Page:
Security as a public health discipline, not an engineering one

In my latest Guardian column, If GCHQ wants to improve national security it must fix our technology, I argue that computer security isn't really an engineering issue, it's a public health issue. As with public health, it's more important to be sure that our pathogens are disclosed, understood and disclosed than it is to keep them secret so we can use them against our enemies.

Scientists formulate theories that they attempt to prove through experiments that are reviewed by peers, who attempt to spot flaws in the reasoning and methodology. Scientific theories are in a state of continuous, tumultuous improvement as old ideas are overturned in part or whole, and replaced with new ones.

Security is science on meth. There is a bedrock of security that is considered relatively stable – the mathematics of scrambling and descrambling messages – but everything above that bedrock has all the stability of a half-set custard. That is, the best way to use those stable, well-validated algorithms is mostly up for grabs, as the complex interplay of incompatible systems, human error, legacy systems, regulations, laziness, recklessness, naivete, adversarial cunning and perverse commercial incentives all jumble together in ways that open the American retailer Target to the loss of 100m credit card numbers, and the whole internet to GCHQ spying.

As Schneier says: “Anyone can design a security system that works so well that he can’t figure out how to break it.” That is to say, your best effort at security is, by definition, only secure against people who are at least as dumb as you are. Unless you happen to be the smartest person in the world, you need to subject your security system to the kind of scrutiny that scientists use to validate their theories, and be prepared to incrementally patch and refactor things as new errors are discovered and reported

If GCHQ wants to improve national security it must fix our technology

(Image: File:CoughsAndSneezesSpreadDiseases.jpg, Wikimedia Commons, Public Domain)

Notable Replies

  1. But the most powerful people in the world have told us that in order to be safe from this plague, we need to submit to regular bleeding. If we were to decide that bleeding causes more harm than good, then suddenly the ones who claim to be helping us, are exactly the kind of people we need protection from.

    Bloody or bloodless, only a revolution can change this situation. Anything less, results in a more secure system of lies.

  2. Three years ago, I was wishing for accurate IT Epidemiology metrics. My conclusion is, it was unlikely to happen as long as the Security industry was dominated by secrecy, superstition and self-interest.

    But, just close your eyes and wish with me. If the NSA was restructured as Schneier proposed, we might end up with a well funded government group devoted to the defense of the internet.

    • We would get meaningful metrics that help us define the effectiveness of various security measures.
    • We could eliminate the specter of mass DoS attacks.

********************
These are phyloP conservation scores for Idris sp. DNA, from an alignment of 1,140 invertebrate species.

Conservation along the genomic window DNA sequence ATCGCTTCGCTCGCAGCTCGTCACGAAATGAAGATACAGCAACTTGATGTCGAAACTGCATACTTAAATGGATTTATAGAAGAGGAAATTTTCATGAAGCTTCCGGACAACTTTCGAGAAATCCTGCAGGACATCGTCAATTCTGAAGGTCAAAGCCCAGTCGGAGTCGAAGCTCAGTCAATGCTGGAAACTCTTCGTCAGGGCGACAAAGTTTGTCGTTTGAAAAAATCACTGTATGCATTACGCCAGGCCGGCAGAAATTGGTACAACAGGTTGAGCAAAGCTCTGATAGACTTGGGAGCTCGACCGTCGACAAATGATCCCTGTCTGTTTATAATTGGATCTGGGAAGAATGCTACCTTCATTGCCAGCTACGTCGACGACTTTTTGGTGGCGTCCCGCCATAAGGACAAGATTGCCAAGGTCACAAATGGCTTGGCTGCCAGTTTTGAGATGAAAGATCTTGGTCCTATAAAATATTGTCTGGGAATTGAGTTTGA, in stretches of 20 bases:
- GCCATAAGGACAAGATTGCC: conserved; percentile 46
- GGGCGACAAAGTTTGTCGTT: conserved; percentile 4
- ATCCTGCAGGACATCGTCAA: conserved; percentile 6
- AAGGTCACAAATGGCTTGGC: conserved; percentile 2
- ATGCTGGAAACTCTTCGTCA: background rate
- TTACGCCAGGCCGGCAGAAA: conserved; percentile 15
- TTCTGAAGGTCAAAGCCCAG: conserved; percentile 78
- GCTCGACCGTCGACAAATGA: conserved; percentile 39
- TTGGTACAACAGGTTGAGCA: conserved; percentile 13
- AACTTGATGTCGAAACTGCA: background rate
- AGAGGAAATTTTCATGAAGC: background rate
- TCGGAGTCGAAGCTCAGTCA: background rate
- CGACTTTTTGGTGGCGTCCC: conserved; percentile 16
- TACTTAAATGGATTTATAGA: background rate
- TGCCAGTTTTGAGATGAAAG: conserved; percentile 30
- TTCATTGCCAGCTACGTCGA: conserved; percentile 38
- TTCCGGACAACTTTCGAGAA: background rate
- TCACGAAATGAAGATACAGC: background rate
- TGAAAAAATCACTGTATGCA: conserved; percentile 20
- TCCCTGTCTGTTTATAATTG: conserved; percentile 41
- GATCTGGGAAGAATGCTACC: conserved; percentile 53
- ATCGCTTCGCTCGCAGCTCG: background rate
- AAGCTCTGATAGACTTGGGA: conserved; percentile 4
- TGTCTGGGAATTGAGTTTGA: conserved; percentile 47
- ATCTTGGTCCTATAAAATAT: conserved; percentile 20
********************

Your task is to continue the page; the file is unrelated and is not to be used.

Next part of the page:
• We would dismantle the large criminal botnets.

    And a pony. I'm pretty sure each security professional would get a pony.

    But, the forces of death and destruction have grown so potent, so fearless, it seems they believe we can't turn away from our dark path.

    I pray we can somehow prove them wrong.

  3. LDoBe says:

    Scientists formulate theories that they attempt to prove through
    experiments that are reviewed by peers, who attempt to spot flaws in the
    reasoning and methodology.

    /Blackout Rage

    Science is the other way around: Scientists formulate an hypothesis, then try to disprove it.

    Cranks are the ones who formulate their theory first then search for supporting evidence. Scientists develop theories from a number of hypotheses that have withstood the testing. These theories then make new predictions, and tests are formulated in a way that is the most likely to break the theory. If even a single prediction fails the experimental testing, then the whole theory must be either thrown out or modified in some way so that it will become more parsimonious.

    tl;dr: Explain the scientific method the correct way forward, instead of backwards.

  4. an kxkxkx... worsening headache ...please don't do that.

    I know it comes from the Greek, but it's often pronounced with an initial h in the English.

  5. Sadly, I think the NSA will only be reined in down the road once more Americans lose money because the rest of the world decides American tech is inherently less secure due to NSA meddling. It'll be about the money instead of any concern for our beaten, tattered and absolutely despised US Constitution.

    Until the NSA can be commandeered to be in service of the American public instead of being a corrupt lapdog of corporatist scumbags, they will continue the path of unconstitutional and corrupt suspicion-less surveillance instead of targeted surveillance that can actually protect the public in some circumstances.

    Maybe further down the road they can even focus on helping the public to be more secure, but I'm not counting on it considering how profitable and powerful it is to be able to destroy political adversaries (and activists), pluck business secrets and generally fuck over anyone and everyone who is unfortunate enough to cross their corrupt paths.

    I guess it all comes back to taking over our own government and getting to the root of the evil in the first place:

    Gotta start somewhere...

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